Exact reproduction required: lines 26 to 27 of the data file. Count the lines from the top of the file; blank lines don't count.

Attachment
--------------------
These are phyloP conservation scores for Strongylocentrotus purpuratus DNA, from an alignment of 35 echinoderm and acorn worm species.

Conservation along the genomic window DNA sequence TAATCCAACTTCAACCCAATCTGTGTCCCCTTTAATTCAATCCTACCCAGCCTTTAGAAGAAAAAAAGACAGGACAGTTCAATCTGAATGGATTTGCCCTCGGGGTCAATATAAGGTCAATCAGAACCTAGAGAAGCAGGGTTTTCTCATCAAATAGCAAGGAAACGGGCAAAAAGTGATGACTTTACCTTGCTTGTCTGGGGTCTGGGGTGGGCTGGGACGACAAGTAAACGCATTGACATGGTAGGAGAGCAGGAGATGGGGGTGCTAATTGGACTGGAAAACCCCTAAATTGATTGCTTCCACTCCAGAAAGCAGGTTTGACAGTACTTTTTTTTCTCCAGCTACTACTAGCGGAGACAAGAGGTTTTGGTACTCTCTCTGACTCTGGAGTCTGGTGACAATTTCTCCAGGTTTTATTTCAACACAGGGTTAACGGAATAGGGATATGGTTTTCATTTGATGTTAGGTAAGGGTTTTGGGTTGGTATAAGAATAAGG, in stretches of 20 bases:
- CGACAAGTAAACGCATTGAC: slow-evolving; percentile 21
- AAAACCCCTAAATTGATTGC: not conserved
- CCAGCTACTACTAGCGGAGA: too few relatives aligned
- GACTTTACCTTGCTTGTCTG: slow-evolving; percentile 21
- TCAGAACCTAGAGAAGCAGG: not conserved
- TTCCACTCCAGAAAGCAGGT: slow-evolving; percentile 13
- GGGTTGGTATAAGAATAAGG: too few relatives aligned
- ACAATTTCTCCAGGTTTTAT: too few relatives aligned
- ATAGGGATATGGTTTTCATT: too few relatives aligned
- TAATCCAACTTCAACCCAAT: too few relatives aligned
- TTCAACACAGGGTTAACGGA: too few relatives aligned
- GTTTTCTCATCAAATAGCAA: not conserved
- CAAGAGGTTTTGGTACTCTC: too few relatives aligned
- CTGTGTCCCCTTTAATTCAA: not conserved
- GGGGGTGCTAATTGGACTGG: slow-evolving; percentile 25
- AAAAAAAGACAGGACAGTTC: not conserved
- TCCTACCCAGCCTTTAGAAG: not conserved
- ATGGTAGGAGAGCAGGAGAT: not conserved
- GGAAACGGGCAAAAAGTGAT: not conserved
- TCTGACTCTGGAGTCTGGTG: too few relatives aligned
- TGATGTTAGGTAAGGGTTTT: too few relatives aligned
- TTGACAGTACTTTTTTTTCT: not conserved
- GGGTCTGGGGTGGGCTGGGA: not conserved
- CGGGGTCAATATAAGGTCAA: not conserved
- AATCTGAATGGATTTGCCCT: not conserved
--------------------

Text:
- CGGGGTCAATATAAGGTCAA: not conserved
- AATCTGAATGGATTTGCCCT: not conserved